Spotlight on Young Children: Social and Emotional Development
Children’s experiences and relationships during their formative years have a far-reaching impact, and early childhood professionals play a critical role in fostering the social and emotional competence children need to process and learn from these interactions.
This collection of articles explores how teachers can use caring relationships, classroom practices, routines, and lessons to nurture healthy behaviors in children from birth through third grade.
The collection covers a variety of critical issues, including how to:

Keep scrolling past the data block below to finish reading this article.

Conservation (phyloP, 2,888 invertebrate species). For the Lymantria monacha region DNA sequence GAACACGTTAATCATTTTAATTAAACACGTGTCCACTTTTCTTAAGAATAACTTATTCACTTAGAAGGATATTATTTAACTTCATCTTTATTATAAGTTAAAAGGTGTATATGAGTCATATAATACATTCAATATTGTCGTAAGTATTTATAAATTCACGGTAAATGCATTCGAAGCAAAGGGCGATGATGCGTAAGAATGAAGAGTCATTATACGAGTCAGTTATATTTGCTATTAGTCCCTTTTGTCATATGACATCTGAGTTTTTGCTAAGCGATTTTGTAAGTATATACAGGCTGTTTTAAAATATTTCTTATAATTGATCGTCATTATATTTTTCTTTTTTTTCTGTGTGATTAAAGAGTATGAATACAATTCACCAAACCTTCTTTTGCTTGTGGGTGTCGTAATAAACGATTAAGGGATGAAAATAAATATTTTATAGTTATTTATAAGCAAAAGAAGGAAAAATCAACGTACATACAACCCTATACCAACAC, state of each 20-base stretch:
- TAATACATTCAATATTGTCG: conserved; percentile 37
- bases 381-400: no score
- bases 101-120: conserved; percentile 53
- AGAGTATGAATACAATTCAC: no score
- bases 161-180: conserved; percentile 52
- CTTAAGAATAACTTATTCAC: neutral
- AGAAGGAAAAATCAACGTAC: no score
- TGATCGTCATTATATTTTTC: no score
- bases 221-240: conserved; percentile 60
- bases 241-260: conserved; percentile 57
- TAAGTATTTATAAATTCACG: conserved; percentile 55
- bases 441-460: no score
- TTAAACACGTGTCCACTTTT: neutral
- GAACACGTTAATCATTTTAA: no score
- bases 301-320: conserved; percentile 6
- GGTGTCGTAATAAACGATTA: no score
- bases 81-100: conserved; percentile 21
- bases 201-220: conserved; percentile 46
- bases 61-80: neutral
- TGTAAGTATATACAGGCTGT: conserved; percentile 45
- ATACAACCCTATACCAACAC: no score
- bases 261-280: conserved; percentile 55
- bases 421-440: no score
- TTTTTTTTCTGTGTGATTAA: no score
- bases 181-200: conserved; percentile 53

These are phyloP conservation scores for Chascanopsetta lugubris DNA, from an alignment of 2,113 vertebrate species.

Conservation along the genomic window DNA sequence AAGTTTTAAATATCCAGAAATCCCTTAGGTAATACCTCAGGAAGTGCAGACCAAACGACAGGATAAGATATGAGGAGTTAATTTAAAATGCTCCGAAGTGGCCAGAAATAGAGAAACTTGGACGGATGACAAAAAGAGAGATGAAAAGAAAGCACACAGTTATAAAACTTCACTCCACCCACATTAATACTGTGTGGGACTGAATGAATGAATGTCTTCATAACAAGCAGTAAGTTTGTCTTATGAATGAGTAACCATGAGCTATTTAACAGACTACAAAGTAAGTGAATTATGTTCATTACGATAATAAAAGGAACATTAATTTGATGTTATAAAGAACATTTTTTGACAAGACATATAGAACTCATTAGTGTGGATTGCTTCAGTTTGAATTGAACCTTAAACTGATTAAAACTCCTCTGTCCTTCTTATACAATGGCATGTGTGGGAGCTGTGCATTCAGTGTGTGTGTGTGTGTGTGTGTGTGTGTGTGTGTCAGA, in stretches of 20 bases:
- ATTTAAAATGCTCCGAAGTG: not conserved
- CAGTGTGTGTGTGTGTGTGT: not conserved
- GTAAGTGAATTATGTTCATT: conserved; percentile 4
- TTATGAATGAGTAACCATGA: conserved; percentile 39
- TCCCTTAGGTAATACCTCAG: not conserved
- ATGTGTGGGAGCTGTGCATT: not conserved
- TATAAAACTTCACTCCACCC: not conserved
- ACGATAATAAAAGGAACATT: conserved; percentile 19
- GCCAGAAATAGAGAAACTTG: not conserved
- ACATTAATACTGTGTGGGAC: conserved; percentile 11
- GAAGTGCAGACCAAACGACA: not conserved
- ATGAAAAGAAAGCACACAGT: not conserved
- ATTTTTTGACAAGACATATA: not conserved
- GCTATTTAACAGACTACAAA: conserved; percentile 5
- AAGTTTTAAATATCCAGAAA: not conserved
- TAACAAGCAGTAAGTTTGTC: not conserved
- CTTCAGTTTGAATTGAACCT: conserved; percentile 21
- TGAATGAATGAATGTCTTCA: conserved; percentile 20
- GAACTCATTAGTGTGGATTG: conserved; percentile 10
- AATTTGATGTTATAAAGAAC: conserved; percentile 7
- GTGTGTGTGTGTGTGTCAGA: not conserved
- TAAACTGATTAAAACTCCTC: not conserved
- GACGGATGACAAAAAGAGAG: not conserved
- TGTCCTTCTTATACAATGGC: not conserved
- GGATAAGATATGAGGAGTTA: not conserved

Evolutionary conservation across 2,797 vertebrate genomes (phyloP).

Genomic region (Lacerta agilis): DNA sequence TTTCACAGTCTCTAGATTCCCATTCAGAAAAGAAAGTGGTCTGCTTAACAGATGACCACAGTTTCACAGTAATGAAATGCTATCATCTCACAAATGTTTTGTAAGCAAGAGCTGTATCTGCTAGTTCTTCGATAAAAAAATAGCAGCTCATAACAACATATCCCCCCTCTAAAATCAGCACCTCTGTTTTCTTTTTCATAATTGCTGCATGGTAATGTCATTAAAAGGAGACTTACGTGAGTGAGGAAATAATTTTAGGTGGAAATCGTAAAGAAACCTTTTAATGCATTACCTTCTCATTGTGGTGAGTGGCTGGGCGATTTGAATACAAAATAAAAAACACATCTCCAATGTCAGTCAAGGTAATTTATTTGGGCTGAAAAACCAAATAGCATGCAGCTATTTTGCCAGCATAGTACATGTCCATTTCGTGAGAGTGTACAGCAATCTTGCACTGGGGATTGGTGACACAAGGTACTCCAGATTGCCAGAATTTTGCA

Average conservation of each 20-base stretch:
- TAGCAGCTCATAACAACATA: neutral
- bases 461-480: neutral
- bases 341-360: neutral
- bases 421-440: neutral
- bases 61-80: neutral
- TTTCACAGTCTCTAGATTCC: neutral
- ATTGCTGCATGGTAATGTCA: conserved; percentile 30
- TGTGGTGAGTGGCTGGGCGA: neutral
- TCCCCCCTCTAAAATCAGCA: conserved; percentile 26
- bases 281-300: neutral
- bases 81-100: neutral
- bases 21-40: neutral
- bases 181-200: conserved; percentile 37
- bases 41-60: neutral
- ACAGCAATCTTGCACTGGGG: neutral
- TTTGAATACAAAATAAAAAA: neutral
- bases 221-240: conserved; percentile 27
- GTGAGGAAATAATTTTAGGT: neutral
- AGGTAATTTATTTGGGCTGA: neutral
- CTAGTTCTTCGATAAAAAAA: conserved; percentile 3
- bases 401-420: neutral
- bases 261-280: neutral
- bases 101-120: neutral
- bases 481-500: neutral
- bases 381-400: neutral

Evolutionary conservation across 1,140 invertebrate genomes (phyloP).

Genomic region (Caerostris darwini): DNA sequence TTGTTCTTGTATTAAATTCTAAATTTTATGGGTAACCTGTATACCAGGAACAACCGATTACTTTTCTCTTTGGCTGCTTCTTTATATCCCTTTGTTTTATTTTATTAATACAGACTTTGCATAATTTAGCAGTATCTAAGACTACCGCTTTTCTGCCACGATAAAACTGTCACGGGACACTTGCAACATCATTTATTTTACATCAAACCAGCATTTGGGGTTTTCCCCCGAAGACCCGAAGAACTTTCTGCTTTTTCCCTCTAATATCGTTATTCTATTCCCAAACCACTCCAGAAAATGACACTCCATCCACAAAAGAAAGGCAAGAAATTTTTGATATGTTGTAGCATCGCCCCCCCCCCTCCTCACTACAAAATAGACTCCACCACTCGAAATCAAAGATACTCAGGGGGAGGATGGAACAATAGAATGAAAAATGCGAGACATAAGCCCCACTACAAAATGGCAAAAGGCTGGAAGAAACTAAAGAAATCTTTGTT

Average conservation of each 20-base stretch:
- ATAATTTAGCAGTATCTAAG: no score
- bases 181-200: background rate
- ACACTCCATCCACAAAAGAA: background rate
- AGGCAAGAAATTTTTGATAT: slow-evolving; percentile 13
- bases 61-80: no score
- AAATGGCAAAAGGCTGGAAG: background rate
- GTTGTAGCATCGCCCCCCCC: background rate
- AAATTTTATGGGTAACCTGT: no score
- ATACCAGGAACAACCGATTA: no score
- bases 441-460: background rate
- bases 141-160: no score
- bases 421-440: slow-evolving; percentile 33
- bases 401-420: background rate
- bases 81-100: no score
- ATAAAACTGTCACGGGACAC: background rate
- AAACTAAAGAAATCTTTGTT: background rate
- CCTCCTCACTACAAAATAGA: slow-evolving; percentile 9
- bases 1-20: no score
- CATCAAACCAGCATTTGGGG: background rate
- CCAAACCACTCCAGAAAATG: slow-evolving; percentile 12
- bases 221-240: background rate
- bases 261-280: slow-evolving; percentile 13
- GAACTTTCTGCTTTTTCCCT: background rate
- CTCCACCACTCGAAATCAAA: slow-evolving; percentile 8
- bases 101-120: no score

- Prevent and address aggression and bullying behaviors
- Guide children to recognize and understand diverse cultural practices
- Encourage children to form and sustain meaningful social interactions
- Support children who have experienced trauma
Ronald Lally and Peter Mangione, Co-Directors of WestEd’s Center for Child & Family Studies, authored a key article in the collection entitled, “Caring Relationships: The Heart of Early Brain Development.”
In the article they write, “If [babies’] expectations are less than adequately met, their confidence in getting their needs met through relationships may be challenged. When this occurs, emotional and social development suffer, and, because babies’ emotional base is the foundation for all other learning, so do intellectual and language development.”
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